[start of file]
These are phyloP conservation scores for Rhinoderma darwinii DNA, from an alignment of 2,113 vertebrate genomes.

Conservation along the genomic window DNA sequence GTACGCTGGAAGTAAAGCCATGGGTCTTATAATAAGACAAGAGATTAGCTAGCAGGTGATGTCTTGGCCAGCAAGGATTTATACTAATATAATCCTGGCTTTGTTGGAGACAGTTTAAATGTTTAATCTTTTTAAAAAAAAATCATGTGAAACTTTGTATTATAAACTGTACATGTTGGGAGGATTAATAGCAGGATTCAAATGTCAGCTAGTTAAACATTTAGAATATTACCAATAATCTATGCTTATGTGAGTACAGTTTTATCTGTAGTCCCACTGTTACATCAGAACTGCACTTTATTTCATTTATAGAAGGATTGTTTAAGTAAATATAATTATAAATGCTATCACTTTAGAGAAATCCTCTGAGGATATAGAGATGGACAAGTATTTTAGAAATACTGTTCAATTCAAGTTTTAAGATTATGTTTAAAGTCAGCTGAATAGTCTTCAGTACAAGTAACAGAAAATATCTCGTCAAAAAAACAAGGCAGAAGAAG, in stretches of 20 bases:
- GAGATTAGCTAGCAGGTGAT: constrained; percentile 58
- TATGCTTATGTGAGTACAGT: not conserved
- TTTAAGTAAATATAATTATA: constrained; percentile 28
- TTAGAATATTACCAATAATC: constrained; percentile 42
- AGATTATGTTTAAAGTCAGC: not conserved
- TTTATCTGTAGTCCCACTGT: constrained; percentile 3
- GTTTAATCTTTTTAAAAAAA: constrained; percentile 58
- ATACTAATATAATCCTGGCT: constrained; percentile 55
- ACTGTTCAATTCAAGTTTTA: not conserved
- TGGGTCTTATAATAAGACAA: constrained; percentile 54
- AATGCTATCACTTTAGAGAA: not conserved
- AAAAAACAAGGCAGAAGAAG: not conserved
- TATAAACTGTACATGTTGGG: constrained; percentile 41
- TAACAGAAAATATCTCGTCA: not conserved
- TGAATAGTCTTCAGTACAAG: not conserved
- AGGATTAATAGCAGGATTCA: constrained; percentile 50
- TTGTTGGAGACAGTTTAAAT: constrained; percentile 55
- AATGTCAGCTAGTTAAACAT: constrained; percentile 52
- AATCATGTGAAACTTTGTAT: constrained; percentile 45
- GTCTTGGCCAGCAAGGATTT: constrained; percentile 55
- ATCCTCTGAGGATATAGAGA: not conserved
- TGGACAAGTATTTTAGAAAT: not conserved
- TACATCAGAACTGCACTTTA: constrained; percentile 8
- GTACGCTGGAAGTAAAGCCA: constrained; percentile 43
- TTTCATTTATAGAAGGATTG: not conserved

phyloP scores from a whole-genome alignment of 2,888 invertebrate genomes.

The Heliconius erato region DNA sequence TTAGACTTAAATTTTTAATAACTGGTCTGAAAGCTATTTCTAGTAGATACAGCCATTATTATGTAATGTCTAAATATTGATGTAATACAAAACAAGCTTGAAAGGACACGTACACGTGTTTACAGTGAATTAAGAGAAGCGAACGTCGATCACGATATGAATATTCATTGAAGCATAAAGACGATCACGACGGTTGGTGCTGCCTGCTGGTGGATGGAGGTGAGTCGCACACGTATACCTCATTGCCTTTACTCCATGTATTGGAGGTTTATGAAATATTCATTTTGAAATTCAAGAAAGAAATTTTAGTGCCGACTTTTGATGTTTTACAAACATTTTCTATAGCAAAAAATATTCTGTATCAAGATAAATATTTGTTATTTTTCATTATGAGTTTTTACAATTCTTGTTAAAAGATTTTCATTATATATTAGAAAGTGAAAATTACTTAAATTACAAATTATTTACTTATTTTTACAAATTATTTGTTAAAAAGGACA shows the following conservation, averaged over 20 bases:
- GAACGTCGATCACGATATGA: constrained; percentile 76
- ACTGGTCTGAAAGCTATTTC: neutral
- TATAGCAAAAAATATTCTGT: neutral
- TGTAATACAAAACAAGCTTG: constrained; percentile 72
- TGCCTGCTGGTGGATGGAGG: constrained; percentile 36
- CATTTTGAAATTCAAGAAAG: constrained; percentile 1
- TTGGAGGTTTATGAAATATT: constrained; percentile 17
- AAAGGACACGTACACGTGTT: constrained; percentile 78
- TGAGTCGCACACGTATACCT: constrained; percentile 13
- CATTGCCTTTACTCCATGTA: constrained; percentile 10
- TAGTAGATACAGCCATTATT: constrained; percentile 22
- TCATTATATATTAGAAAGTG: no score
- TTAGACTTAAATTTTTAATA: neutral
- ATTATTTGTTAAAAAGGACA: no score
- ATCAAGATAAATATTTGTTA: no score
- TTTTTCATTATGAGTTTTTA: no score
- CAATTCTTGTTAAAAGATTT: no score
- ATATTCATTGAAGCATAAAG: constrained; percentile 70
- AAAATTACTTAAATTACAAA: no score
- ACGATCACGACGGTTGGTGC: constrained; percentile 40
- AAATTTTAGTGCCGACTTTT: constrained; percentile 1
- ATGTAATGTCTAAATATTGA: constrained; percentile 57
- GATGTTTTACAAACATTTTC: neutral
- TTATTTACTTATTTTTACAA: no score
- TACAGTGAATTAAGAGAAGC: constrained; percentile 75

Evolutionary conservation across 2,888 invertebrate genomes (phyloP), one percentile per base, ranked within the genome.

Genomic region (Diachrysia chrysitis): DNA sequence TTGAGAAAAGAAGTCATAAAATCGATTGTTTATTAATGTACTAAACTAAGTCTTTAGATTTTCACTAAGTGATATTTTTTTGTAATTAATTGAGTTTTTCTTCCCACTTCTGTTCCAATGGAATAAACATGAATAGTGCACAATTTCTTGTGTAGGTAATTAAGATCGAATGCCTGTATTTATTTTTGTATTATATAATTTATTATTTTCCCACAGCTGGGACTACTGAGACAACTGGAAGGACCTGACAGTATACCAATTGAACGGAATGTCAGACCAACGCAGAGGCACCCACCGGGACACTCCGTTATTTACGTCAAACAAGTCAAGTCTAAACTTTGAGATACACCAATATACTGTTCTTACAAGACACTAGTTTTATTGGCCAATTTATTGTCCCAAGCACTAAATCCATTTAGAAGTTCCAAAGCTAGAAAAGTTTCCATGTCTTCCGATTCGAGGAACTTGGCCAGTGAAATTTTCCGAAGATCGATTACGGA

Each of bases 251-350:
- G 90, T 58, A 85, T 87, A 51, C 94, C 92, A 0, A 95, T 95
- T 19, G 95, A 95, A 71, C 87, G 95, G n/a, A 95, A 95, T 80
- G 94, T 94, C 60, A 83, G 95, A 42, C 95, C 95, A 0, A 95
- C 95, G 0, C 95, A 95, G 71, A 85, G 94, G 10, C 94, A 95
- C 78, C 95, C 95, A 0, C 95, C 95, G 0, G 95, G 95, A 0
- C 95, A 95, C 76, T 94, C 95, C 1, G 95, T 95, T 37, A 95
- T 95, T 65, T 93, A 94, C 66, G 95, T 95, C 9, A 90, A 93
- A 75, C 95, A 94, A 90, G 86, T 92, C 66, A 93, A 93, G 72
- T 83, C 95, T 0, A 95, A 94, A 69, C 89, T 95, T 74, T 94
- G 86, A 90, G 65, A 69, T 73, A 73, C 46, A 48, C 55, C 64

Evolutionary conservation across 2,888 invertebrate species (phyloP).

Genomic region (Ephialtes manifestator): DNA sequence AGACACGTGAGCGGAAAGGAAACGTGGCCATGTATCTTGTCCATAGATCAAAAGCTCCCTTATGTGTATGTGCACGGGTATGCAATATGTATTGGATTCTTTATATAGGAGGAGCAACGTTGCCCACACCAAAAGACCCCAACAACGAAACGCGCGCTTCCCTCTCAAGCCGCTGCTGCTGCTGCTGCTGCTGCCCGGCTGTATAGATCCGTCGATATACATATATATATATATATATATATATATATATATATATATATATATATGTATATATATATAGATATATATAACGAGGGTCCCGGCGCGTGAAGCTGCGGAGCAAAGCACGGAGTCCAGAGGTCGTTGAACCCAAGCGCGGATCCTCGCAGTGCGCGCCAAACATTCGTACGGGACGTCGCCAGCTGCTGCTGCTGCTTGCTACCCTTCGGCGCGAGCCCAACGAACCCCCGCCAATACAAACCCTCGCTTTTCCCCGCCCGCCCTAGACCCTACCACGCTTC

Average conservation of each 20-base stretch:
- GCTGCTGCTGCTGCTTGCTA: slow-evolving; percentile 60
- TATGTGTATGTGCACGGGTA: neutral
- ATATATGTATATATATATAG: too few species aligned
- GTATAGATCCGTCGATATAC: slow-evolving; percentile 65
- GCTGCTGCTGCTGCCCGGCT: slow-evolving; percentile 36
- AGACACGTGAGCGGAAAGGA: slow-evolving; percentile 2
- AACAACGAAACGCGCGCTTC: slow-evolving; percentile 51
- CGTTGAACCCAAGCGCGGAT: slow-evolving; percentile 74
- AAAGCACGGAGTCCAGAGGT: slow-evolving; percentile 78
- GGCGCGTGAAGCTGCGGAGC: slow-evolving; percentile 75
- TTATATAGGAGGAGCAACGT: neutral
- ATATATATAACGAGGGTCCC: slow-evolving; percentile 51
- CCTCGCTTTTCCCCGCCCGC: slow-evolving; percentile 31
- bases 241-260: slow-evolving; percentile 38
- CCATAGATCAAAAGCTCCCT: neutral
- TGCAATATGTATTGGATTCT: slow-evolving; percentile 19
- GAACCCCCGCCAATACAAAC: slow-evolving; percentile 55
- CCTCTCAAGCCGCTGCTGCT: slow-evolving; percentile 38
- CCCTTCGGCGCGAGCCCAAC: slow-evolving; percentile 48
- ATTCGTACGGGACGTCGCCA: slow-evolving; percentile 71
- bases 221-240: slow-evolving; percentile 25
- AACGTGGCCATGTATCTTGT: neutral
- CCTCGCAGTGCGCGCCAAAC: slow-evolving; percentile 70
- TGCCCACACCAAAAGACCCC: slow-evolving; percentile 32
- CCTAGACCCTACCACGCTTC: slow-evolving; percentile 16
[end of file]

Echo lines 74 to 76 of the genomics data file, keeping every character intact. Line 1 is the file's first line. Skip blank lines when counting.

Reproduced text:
- GTATAGATCCGTCGATATAC: slow-evolving; percentile 65
- GCTGCTGCTGCTGCCCGGCT: slow-evolving; percentile 36
- AGACACGTGAGCGGAAAGGA: slow-evolving; percentile 2